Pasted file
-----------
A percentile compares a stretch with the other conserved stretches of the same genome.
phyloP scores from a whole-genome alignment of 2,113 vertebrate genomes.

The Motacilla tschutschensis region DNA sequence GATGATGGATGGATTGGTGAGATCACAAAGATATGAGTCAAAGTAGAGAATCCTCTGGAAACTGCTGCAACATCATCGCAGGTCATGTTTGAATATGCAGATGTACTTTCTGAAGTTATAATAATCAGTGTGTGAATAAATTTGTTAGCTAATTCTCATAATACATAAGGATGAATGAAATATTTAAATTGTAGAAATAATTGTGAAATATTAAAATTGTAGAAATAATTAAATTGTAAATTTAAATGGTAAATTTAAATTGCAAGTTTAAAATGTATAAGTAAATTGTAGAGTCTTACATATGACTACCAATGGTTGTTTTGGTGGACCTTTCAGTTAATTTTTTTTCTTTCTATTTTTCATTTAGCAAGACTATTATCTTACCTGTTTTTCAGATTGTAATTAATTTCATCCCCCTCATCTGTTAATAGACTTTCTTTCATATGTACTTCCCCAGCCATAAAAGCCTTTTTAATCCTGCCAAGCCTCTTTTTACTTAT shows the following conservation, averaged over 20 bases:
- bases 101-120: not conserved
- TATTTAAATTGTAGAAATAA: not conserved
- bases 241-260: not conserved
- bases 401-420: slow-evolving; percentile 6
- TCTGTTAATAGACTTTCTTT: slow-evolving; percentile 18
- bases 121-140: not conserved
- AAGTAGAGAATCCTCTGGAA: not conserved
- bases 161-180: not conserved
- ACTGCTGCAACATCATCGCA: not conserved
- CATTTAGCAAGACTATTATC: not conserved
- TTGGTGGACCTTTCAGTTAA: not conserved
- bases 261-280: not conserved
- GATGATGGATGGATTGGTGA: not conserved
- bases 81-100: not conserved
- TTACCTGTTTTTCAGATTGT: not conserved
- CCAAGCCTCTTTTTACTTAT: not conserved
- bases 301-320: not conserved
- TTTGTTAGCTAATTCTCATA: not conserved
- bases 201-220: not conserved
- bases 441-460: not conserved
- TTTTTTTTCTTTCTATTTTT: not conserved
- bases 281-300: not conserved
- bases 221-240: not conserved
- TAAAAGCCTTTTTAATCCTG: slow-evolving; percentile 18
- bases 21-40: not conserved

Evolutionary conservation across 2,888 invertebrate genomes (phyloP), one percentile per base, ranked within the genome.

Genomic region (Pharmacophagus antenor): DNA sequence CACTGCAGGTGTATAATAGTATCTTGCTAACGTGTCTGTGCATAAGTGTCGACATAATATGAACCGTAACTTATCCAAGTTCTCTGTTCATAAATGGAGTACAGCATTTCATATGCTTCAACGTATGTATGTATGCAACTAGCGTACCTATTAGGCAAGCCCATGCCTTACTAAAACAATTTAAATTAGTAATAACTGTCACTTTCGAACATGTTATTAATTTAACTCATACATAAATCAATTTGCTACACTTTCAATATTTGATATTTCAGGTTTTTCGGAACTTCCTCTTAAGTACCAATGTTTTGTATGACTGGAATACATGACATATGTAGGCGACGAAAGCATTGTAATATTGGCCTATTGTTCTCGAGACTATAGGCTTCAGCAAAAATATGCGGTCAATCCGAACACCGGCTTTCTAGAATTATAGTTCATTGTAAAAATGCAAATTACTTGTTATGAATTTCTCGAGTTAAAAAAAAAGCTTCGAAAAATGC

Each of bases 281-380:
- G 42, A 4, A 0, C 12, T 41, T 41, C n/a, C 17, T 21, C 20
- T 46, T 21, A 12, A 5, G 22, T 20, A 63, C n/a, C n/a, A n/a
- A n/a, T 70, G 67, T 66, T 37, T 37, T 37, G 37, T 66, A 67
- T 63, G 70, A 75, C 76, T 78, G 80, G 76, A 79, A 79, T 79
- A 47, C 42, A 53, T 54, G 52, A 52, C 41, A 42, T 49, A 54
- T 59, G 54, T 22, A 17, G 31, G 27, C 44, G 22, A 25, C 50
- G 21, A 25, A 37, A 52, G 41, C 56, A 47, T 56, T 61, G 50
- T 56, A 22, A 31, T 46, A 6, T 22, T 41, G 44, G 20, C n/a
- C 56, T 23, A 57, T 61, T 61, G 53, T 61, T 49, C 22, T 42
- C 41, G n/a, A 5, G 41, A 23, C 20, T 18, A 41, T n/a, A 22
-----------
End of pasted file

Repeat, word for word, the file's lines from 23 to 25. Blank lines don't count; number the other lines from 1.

- bases 441-460: not conserved
- TTTTTTTTCTTTCTATTTTT: not conserved
- bases 281-300: not conserved